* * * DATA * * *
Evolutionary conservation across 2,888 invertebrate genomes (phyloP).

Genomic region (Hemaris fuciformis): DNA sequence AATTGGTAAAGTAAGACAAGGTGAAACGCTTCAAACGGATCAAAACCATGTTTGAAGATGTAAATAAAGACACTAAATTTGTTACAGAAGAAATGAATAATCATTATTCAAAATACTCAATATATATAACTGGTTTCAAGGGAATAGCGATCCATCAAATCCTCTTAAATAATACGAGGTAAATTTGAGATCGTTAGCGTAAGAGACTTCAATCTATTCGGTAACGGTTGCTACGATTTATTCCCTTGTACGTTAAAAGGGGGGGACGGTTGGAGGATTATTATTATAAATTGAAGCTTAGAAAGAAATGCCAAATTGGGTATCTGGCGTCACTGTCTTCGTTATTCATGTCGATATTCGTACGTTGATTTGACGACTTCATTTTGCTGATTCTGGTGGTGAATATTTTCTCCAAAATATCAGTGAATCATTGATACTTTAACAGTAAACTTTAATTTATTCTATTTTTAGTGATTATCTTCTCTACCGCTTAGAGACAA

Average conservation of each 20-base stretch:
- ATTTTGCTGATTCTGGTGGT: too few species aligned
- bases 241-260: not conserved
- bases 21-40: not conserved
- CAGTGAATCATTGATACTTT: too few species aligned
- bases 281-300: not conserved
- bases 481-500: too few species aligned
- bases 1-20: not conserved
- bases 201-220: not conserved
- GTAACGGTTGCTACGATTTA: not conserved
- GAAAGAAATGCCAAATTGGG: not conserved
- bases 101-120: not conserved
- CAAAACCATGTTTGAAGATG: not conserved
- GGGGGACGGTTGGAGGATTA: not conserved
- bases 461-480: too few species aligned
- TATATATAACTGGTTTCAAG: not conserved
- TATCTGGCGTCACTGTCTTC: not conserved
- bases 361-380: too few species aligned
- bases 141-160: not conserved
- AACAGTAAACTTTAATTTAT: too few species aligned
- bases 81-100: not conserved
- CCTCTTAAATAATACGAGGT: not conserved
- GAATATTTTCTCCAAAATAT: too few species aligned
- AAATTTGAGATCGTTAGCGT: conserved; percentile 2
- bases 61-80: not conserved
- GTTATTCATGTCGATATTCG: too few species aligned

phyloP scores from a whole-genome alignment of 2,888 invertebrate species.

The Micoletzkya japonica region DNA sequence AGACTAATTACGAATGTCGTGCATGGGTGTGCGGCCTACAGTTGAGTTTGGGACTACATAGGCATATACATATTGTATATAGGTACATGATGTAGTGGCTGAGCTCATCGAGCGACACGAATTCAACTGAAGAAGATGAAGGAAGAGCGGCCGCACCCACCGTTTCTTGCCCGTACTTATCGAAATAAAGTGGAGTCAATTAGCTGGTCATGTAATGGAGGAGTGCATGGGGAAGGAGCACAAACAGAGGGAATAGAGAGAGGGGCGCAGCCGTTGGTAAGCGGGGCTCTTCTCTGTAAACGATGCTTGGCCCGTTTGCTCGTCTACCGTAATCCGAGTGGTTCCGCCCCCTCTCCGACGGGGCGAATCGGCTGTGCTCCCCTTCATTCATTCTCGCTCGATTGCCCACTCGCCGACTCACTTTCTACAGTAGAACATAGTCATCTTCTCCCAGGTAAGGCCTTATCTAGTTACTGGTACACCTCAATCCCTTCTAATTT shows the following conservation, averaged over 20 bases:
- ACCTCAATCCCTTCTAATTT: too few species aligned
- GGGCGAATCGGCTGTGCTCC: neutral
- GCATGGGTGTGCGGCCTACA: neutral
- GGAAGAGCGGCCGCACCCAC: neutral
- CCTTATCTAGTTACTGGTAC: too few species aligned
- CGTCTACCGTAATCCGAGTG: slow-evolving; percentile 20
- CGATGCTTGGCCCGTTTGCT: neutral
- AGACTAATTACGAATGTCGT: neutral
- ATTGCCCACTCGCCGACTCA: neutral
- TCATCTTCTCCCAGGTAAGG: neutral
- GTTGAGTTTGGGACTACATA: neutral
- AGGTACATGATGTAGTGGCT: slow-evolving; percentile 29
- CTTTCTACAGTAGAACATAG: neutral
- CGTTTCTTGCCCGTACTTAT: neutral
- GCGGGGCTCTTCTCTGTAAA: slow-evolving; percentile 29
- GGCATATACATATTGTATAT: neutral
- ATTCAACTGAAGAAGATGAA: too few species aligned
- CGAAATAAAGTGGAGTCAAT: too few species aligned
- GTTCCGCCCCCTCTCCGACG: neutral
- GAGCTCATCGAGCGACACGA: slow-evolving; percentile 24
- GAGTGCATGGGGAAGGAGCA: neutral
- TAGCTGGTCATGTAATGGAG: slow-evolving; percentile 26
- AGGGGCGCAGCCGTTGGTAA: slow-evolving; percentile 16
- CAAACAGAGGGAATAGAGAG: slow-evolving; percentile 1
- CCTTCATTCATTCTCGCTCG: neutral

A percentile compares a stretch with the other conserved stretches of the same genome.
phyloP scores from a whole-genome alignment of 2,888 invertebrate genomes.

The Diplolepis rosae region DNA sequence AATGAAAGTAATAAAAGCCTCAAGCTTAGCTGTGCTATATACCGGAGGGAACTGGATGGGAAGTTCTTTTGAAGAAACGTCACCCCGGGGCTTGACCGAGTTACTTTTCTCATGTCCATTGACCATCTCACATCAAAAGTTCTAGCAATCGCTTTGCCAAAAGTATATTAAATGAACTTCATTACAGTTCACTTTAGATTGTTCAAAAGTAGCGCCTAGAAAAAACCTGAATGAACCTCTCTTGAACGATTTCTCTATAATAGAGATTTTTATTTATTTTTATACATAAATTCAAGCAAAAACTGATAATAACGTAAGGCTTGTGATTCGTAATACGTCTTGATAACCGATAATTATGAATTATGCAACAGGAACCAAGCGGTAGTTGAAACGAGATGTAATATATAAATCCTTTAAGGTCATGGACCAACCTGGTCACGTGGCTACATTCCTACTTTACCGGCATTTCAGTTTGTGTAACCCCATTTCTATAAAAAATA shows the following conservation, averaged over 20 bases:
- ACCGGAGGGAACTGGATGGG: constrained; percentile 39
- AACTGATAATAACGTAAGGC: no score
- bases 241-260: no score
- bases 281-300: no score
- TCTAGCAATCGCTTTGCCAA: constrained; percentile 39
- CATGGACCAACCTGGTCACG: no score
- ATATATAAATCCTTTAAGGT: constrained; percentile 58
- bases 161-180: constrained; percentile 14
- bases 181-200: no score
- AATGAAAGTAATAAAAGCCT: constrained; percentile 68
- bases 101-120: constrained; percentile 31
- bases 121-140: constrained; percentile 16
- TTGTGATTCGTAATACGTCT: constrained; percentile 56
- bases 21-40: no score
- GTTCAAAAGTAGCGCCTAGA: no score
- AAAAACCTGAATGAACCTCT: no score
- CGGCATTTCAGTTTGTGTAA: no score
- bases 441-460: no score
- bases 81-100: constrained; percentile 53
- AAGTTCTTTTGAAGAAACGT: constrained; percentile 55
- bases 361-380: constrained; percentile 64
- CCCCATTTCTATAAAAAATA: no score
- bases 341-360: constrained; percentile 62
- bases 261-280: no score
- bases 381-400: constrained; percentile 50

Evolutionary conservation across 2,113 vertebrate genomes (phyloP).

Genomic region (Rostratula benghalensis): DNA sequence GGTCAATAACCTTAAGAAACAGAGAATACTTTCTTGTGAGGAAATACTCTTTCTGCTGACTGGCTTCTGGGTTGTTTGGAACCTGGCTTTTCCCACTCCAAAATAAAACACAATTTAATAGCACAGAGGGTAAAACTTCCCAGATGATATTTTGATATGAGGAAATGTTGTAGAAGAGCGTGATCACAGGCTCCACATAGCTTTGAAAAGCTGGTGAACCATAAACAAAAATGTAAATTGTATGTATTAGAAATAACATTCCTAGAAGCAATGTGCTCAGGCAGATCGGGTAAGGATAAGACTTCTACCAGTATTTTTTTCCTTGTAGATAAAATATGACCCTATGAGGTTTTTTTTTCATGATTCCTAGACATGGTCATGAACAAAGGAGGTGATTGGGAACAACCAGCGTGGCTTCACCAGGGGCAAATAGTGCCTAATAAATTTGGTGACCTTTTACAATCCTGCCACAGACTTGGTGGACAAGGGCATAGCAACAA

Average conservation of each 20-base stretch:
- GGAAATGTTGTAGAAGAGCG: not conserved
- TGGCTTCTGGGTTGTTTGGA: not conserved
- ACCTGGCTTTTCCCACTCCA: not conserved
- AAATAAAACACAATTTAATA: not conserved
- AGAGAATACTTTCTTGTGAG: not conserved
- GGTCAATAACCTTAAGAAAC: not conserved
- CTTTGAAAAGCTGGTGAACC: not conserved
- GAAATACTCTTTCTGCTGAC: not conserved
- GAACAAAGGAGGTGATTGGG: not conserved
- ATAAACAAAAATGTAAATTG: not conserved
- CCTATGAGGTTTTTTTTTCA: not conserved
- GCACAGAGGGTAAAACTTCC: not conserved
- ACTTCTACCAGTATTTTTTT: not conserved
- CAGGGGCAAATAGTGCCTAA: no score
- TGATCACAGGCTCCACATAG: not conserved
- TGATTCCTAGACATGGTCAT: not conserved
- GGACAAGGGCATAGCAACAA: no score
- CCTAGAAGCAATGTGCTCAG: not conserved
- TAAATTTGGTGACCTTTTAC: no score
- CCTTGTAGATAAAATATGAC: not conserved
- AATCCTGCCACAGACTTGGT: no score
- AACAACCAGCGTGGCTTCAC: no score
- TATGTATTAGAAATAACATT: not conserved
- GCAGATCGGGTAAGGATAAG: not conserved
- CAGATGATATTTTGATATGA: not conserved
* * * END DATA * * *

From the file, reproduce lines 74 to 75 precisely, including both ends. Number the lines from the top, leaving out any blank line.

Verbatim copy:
- AAAAACCTGAATGAACCTCT: no score
- CGGCATTTCAGTTTGTGTAA: no score